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January 30, 2023

Enactment of the SECURE Act 2.0 brings some important changes for certain charities and donors

  • The Secure Act 2.0 expands the cap on qualified charitable distributions (QCDs) from IRAs.
  • The Secure Act. 2.0 allows some donors to make a one-time QCD to a split-interest entity such as a charitable gift annuity.

The split-interest vehicle donation provisions are effective in tax year 2023; the expanded QCD cap will be effective in tax year 2024.

The Setting Every Community Up for Retirement Enhancement (SECURE) Act 2.0, signed into law on December 29, 2022 as part of the $1.7 trillion omnibus spending deal (H.R. 2617) for fiscal year (FY) 2023, will have implications for the charitable sector and donors, tax-exempt entities with IRC Section 403(b) plans and investors in IRC Section 529 plans.

Provisions in the SECURE Act 2.0 of interest to tax-exempt organizations will generally:

  • Require new IRC Section 403(b) plans to automatically enroll participants upon becoming eligible
  • Allow IRC Section 403(b) plans to participate in Multiple Employer Plans (MEPs) and make the start-up tax credit more available to MEPs
  • Allow IRC Section 403(b) plans to offer unregistered collective investment trusts and separate account insurance products as plan investments
  • Provide a one-time election for a qualified charitable distribution (QCD) to a split-interest entity
  • Increase the QCD limitation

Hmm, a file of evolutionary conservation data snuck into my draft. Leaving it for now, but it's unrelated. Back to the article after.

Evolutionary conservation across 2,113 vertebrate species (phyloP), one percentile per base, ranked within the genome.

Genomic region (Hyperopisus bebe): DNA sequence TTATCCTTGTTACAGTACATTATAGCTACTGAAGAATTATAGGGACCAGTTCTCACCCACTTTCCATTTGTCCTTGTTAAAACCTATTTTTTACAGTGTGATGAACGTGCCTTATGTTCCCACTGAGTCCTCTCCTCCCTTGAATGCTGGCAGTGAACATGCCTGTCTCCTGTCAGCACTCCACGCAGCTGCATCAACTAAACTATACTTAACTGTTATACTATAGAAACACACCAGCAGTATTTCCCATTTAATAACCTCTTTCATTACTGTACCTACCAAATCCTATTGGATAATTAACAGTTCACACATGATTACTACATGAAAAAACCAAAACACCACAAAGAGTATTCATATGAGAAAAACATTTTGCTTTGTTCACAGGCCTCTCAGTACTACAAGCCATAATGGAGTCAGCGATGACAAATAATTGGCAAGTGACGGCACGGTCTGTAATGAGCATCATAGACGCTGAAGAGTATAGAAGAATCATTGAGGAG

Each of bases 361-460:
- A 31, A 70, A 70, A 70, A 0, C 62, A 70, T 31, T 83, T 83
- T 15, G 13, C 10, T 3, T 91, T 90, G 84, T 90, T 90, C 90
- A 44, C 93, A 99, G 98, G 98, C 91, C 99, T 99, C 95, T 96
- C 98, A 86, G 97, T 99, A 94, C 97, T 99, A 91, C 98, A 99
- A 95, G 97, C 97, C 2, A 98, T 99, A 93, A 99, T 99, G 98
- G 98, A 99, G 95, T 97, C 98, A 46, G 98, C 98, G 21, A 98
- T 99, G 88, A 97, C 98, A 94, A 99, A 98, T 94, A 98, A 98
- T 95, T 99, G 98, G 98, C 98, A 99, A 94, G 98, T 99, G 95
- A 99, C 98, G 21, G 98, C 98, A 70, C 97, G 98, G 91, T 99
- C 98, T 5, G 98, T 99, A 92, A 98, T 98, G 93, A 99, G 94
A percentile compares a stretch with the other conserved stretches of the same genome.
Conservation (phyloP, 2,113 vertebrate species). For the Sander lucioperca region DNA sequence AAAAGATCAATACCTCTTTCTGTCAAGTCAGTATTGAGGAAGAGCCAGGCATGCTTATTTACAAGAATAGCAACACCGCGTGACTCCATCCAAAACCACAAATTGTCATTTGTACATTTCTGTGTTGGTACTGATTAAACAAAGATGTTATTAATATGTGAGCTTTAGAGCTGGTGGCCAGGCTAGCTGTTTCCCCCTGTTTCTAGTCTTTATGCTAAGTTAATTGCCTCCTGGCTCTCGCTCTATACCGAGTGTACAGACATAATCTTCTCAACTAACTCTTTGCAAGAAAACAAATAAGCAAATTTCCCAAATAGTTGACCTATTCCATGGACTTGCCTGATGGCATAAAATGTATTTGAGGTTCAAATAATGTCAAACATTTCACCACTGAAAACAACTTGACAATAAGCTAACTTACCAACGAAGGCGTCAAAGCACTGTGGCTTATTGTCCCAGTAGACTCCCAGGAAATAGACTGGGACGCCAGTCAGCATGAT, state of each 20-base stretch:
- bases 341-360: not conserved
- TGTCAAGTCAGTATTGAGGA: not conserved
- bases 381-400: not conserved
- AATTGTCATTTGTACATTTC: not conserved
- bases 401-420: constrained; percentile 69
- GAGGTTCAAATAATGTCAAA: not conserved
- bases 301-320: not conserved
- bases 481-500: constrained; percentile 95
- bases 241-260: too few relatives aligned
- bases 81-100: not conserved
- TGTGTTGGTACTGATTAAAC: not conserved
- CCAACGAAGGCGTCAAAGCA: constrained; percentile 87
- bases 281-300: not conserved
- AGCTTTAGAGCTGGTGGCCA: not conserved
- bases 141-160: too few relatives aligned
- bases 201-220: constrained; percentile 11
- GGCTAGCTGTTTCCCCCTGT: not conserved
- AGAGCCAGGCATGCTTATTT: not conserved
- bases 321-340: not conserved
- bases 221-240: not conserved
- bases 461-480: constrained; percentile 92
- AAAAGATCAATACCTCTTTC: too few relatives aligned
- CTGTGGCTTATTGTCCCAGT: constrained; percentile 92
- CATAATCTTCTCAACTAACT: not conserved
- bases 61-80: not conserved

• Allow tax-free, penalty-free rollovers from IRC Section 529 accounts to Roth individual retirement accounts (IRAs)

This Tax Alert focuses on the changes for QCDs, which could be significant.

Changes for QCDs

Under current law, a donor 70.5 years or older may give $100,000 per year to qualifying charities from the donor's IRA; the distribution can also satisfy the donor's required minimum distribution (RMD). An RMD is not recognized as income to the donor but does not qualify for a charitable contribution deduction under IRC Section 170. Changes made under the SECURE Act 2.0 annually index the $100,000 cap on this QCD for inflation for tax years after 2023.

Further, the SECURE Act 2.0 allows a donor 70.5 or older to transfer a QCD of up to $50,000 from a traditional IRA to a "split-interest entity" that will pay a fixed percentage (minimum 5%) for life to the donor and/or donor's spouse. A split-interest entity may be a charitable remainder unitrust, charitable remainder annuity trust or charitable gift annuity. The transfer does not qualify for a charitable contribution deduction, but it also does not cause the donor to recognize income on the rollover and allows the donor to satisfy all or part of the donor's RMD. Amounts received by the donor or donor's spouse under the annuity are taxable as ordinary income. The taxpayer may only make this transfer during one tax year for a maximum of $50,000; smaller amounts that together total no more than $50,000 can be transferred during the same tax year. The $50,000 cap will be indexed for inflation for tax years after 2023. These changes apply to distributions made in tax years beginning after the enactment of the new law — so, beginning with tax year 2023.


The SECURE Act 2.0 opens the door for tax-exempt organizations to receive increased funding from certain charitable vehicles and provides new incentives for donors to make charitable donations from their IRAs in 2023 and beyond. Tax-exempt organizations should consider sharing the new charitable-giving vehicles of the SECURE Act 2.0 with their donors.

Please contact your Ernst & Young tax professional with any questions.



— For more information about EY's Exempt Organization Tax Services group, visit us here.


Contact Information
For additional information concerning this Alert, please contact:
Exempt Organization Tax Services
   • Stephen Clarke (
   • Melanie McPeak (
   • Morgan Moran (
   • Cal Hoke (

Published by NTD’s Tax Technical Knowledge Services group; Carolyn Wright, legal editor